Grow Your Child's Imagination with Reading (blog)
Children’s minds are fertile grounds of imagination. They readily accept make-believe worlds and have no room in their minds for the impossible. But the restrictions of today’s busy world can sometimes mean our children’s imaginations are not given the time they need to grow and develop. Reading aloud with your child is a wonderful way to foster your relationship as well as enhance and stimulate both your imaginations.
Plus, reading aloud with your child strengthens their academic performance, especially by increasing their reading fluency. When you read aloud, your child learns speech skills and emotional reading–how to react to the words on the page. They learn logic skills, such as making predictions, and their comprehension of a story is increased. Reading allows you to offer your child new experiences, different places or worlds or times. They’ll develop concentration and discipline for listening and participating. By sharing this time together, you’ve taught your child a valuable life skill–reading is fun.
For some great books to share together, check out lists like 100 Great Children’s Books from the New York Public Library or Amazon’s Bestsellers 2016. In the meantime, here are a few of our favorites from new and notable authors and illustrators.

Picture Books

The Mitten by Jan Brett–Brett is best known for her stunning illustrations and hidden pictures that recreate folktales from all over the world.
Finding Winnie by Lindsay Mattock and Sophie Blackall–The remarkable story of the real bear who inspired Winnie-the-Pooh.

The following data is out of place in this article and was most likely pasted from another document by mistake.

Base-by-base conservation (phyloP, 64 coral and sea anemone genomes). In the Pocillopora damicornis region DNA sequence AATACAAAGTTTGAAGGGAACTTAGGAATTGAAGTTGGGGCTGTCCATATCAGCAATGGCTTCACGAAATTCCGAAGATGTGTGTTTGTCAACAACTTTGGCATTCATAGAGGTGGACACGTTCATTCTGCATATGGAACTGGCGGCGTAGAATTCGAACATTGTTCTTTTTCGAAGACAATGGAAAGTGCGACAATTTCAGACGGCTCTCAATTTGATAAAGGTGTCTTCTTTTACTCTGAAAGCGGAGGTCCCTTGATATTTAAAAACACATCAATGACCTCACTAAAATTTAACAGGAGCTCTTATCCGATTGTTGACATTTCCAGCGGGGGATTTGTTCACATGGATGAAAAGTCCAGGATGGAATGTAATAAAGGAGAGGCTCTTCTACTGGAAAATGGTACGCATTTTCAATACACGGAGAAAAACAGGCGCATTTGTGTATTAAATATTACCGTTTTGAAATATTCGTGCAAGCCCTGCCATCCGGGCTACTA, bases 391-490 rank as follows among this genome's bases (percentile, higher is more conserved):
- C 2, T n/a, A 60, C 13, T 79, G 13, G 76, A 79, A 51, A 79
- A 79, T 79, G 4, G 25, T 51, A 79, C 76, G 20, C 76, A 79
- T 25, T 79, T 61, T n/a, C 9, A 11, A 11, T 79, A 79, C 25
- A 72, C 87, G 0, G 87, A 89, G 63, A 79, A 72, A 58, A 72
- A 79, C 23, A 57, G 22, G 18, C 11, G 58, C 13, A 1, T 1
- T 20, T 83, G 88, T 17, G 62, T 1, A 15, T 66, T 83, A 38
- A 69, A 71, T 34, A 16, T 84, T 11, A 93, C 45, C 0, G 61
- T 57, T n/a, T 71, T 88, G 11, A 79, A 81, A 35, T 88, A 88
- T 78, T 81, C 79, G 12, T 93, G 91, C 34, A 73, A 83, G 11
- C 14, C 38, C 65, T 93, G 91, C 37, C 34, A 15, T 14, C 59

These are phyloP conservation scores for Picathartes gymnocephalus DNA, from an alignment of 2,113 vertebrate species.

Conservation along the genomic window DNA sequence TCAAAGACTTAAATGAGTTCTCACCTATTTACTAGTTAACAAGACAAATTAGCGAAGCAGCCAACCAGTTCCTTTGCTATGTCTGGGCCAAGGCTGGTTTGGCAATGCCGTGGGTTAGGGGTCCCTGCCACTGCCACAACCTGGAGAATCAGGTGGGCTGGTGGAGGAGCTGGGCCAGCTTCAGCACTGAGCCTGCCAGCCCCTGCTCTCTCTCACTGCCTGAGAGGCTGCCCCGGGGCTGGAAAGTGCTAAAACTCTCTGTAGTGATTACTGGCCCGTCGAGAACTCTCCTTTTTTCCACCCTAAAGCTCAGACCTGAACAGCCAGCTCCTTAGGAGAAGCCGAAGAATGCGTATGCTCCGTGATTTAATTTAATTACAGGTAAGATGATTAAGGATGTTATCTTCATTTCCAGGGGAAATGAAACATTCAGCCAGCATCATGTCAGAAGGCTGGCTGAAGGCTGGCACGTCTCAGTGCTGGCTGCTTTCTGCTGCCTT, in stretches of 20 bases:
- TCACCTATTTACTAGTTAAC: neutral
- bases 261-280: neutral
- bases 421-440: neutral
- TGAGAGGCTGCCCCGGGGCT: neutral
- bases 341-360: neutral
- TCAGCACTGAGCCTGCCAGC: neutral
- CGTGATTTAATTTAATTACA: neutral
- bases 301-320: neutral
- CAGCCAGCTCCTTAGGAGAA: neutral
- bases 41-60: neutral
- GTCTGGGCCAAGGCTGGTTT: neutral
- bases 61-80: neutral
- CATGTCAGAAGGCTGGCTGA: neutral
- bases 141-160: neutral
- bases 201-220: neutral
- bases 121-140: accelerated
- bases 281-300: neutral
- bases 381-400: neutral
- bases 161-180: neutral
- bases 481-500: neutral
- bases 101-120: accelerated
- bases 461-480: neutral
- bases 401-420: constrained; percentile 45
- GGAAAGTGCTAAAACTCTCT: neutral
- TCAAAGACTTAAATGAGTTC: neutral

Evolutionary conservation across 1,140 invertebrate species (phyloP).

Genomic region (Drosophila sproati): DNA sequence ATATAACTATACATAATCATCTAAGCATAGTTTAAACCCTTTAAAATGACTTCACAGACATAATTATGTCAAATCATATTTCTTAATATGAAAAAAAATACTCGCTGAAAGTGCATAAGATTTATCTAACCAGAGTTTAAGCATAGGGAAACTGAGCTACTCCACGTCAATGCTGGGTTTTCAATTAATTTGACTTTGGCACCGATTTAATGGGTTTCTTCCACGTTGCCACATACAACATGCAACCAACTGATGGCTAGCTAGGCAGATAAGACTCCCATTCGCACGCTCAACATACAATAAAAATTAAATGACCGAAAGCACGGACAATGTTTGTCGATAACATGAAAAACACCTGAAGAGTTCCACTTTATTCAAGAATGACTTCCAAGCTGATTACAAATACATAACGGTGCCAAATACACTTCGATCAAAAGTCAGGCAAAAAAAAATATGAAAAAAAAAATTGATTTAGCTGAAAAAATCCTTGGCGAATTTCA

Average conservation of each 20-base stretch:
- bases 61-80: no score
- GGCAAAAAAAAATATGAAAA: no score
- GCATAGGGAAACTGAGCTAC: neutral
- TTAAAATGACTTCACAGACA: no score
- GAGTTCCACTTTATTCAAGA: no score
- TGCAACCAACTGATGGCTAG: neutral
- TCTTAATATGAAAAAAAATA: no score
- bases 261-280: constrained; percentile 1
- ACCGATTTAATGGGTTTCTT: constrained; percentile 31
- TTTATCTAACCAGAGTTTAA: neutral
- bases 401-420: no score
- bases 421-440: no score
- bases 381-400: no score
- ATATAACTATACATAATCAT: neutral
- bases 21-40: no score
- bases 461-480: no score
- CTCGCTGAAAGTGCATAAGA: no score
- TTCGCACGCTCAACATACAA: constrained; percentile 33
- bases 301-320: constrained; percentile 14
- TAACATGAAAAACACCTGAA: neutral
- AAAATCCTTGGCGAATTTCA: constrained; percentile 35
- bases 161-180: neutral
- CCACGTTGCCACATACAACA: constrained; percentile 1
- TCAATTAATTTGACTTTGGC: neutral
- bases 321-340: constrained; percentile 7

The God Bless series by Hannah Hall–Sweet board books for little ones with delightful cadence for the perfect read aloud.
The Elephant and Piggie Books by Mo Willems–These charming easy readers offer humorous tales that appeal to young children, as well as their overworked parents.
The Pout-Pout Fish by Deborah Diesen and Dan Hanna–Beautifully illustrated, this sweet story of one lonely fish has become a modern classic.
When the Sea Turned to Silver by Grace Lin–A lovely retelling of a Chinese folktale.
Sofia and Her Morning Star by Paige Snedeker–The charm of this little book lies with its author whose story of overcoming obstacles teaches nothing is too big to steal your dreams.
Brown Bear, Brown Bear, What Do You See? by Eric Carle–All of Carle’s books are a feast for the eyes as well as the ears.

Family Read Alouds

These chapter books are family friendly. They are engaging enough for older ones but simple enough to be enjoyed by little ones as well.
Mrs. Piggle-Wiggle by Betty MacDonald–Mrs. Piggle Wiggly lives in an upside-down house and smells like cookies.
Sideways Stories from Wayside School by Louis Sacher–31 hilarious tales of one sideways school.
Frog and Toad are Friends by Arnold Lobel–A timeless tale of friendship, lost buttons, and too many cookies.
Harriet the Spy by Louise Fitzhugh–Harriet is a spy, until the day her notebook of always truthful, but sometimes hurtful, observations falls into the wrong hands.
Matilda by Roald Dahl–Matilda’s parents think she’s a nuisance, but when she discovers she has a remarkable power of defense, everything changes.
Ramona the Pest by Beverly Cleary–Ramona’s ready for kindergarten, but is kindergarten ready for Ramona?
The Complete Tales of Winnie-the-Pooh by A.A. Milne–These enduring tales of childhood continue to delight every new generation.